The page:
• <exp0> <exp1> <exp2> _ performs an exponentiation in modulo <exp2>
      • To remain in rational numbers, the floored absolute values of <exp1> and <exp2> are used
    • <exp0> <exp1> <exp2> ? if-then construct
      • If <exp2> not equals 0, drops <exp1> evaluates and returns <exp0>
      • If <exp2> equals 0, drops <exp0> evaluates and returns <exp1>
    • $<some_number> identifies an argument
      • Arguments can only be used inside of functions
    • <exp0> <exp1> ... <function_name> calls a function
      • Each <expN> corresponds to the argument $N
  • Commands
    • <exp0> <function_name>|<arity> declares a function of <arity> as <exp1>
      • Functions are evaluated when they get executed, if an identifier change its meaning, the functions that refere to it will change behaviour, remember to update them
      • Sometimes you might want to define a function, refere it from another, than change the first function
        • This enables mutual recursion between functions
        • Remember to maintain the same arity or this will break the other function
    • <exp0> <exp1> ... <expN-1> <expN> <expN+1> <function_name>@<arity> declares an iterative function of <arity> N
      • Equivalent to <exp0> <exp1> ... <expN-1> <function_name> <expN> <expN+1> ? <function_name>|<arity>, but slightly more efficient
      • This was necessary in previouse version of rpn-c, when TCO (tail call optimisation) was not implemented, now it's here just for backward compatibility
    • <exp0> =<variable_name> evaluates the expression on top of the stack and assigns its value to a variable
    • <exp0> = evaluates the expression on top of the stack and prints it
    • <exp0> # evaluates the expression on top of the stack and prints it, and pushes the result back in the stack
    • : prints the current stack
    • > evaluates and prints all the expressions on the stack (starting from top)
    • <exp0> < evaluates and duplicate the expression on top of the stack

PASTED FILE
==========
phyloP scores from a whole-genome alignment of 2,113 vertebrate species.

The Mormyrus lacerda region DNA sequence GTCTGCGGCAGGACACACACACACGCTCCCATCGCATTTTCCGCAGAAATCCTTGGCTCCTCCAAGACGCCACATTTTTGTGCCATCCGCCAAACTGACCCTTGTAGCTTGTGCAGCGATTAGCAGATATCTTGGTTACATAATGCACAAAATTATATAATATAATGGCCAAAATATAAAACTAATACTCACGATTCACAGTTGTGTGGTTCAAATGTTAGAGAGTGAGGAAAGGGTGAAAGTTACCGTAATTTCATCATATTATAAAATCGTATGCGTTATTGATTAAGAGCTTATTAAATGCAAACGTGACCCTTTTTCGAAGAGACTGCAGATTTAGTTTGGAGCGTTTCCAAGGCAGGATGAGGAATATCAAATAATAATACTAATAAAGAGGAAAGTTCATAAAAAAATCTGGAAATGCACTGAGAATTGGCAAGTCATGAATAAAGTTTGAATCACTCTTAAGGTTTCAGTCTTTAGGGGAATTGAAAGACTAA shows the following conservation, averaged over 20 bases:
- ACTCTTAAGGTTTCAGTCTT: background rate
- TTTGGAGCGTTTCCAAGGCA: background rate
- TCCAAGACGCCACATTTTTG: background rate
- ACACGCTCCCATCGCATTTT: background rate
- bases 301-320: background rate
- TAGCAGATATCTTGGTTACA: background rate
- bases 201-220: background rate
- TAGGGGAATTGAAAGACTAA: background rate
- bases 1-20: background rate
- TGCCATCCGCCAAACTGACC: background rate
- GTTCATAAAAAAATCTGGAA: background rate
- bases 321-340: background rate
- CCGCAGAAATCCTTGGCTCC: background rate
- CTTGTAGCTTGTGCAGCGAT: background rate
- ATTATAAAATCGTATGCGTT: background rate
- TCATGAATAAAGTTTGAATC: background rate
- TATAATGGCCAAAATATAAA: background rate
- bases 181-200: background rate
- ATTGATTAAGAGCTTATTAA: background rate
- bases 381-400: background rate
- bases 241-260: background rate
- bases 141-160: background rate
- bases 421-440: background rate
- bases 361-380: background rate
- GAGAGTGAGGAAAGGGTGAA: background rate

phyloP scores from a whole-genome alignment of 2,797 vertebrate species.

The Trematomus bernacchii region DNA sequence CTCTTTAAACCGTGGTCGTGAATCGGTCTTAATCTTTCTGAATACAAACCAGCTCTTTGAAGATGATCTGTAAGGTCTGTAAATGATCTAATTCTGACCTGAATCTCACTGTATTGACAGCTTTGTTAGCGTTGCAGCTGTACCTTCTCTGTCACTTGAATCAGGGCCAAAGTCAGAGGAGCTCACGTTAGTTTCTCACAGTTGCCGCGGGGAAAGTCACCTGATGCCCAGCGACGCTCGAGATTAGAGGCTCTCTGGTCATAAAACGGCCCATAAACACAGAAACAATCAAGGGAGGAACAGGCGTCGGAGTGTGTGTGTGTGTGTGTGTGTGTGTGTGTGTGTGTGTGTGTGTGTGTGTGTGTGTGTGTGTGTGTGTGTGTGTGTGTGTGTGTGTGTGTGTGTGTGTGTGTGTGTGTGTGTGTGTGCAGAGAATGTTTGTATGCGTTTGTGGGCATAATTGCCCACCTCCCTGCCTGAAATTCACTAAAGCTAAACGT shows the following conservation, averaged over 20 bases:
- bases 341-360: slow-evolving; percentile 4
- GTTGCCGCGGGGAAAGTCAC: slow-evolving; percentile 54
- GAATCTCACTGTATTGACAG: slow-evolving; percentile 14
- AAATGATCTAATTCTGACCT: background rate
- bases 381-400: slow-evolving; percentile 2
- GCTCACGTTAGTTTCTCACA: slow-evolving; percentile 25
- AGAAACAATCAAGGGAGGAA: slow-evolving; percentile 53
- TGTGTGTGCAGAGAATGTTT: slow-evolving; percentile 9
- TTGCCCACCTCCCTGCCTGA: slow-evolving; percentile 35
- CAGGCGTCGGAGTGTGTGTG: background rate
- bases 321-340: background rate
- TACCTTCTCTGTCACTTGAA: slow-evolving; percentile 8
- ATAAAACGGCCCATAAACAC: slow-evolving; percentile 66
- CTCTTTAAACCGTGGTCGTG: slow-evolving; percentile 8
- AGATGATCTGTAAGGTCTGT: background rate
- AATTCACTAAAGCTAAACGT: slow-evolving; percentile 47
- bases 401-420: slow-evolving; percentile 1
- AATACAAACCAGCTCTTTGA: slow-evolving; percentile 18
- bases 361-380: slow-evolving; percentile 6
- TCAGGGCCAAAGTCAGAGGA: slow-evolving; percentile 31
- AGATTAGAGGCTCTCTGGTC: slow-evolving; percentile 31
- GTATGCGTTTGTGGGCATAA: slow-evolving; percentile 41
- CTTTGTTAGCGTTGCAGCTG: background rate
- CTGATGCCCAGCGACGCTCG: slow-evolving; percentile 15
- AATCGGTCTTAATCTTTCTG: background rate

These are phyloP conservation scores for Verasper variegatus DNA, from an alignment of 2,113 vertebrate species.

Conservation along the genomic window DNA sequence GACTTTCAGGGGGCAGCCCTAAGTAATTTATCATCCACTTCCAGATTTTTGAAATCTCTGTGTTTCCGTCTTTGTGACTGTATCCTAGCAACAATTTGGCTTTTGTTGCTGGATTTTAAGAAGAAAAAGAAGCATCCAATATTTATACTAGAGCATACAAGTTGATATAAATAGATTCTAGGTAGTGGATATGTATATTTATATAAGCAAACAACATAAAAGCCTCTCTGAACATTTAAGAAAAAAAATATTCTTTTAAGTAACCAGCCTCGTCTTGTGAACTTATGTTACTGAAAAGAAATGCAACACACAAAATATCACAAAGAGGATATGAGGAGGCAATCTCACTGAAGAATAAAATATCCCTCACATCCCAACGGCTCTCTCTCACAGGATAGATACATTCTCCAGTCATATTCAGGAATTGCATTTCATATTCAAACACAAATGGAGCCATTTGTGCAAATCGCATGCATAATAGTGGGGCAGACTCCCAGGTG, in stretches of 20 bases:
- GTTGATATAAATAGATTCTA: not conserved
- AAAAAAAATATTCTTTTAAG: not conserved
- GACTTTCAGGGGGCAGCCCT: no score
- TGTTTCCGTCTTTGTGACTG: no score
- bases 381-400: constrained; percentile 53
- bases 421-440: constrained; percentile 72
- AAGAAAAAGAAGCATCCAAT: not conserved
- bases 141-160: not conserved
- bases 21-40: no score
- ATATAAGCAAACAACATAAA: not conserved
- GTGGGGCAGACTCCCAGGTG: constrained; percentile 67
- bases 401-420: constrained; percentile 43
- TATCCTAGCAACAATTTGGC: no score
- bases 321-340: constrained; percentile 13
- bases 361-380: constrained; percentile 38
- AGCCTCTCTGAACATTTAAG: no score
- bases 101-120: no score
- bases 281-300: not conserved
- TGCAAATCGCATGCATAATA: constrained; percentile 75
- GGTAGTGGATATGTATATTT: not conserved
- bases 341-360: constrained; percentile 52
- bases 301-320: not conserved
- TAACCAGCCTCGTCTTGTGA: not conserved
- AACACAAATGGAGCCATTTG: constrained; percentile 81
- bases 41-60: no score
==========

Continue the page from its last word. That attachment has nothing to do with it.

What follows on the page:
• <exp0> & evaluates <exp0> and prints it as a string
      • Reads the numerator per byte, from the least significant, and writes them to stdout
      • If the denominator is not 1, prints it on a new line
    • <exp0> [] evaluates <exp0> and prints an approximation
      • The approximation is calculated converting the number to a double precision floating point number
      • RAMP uses a naive approach for this conversion, so the approximation might be inaccurate
      • Converting the algorithm used by GMP will be considered in future
    • <exp0> ! drops the expression on top of the stack
      • Drops the entire expression, not just the last token
    • % drops the entire stack
    • ;<some_comment> comments the rest of the line


rpn-c includes a standard library that gets automatically loaded, this library contains several common math operation, mostly for natural numbers.

  • Functions
    • n floor rounds n to the biggest integer lesser or equal than n
    • n abs calculates the absolute value of n
    • n fib calculates the n-th Fibonacci number
    • n tfib a different implementation of fib (mostly for testing purposes
    • n m mod calculates the remainder of n/m
    • n phi approximates phi using Fibonacci numbers, the bigger n the more accurate the result
    • n fact calculates n!
    • n k bin calculates the binomial coefficient n over k
    • n gsum calculates the sum of the first n integers
    • a b sift calculates the sum of all the integer between a and b (included)
    • n m ack calculates the Ackermann function of n and m; most likely, it won't succed in an useful amount of time
    • c s cons puts the character c before the string s
    • s1 s2 cat concatenates string s1 with string s2
    • s reverse reverses string s
    • x to_string converts positive integer x into a string
    • s str_len finds length of s
  • Variables
    • lf line feed
    • cr carriage return
    • chara character 'a'
    • charA character 'A'
    • char0 character '0'
    • hello string "Hello, World!"
    • null empty string (0)
    • lipsum a 2000 characters Lorem Ipsum


From version 0.1.1, rpn-l is Turing-Complete, so theoretically it can compute anything computable, but there'sstill work to do. The language still needs more features to ease the users work. Powers, integer division, and remainders will be added for sure; while roots and logarithms will need more time (if they will be implemented) because they will cause a loss of precision (due to irrationality). Infinite precision (with rational numbers) is a key element of the program, so anything that causes a fallback to floating point numbers (even Multiple-precision floating point numbers) will be neglected for the time being.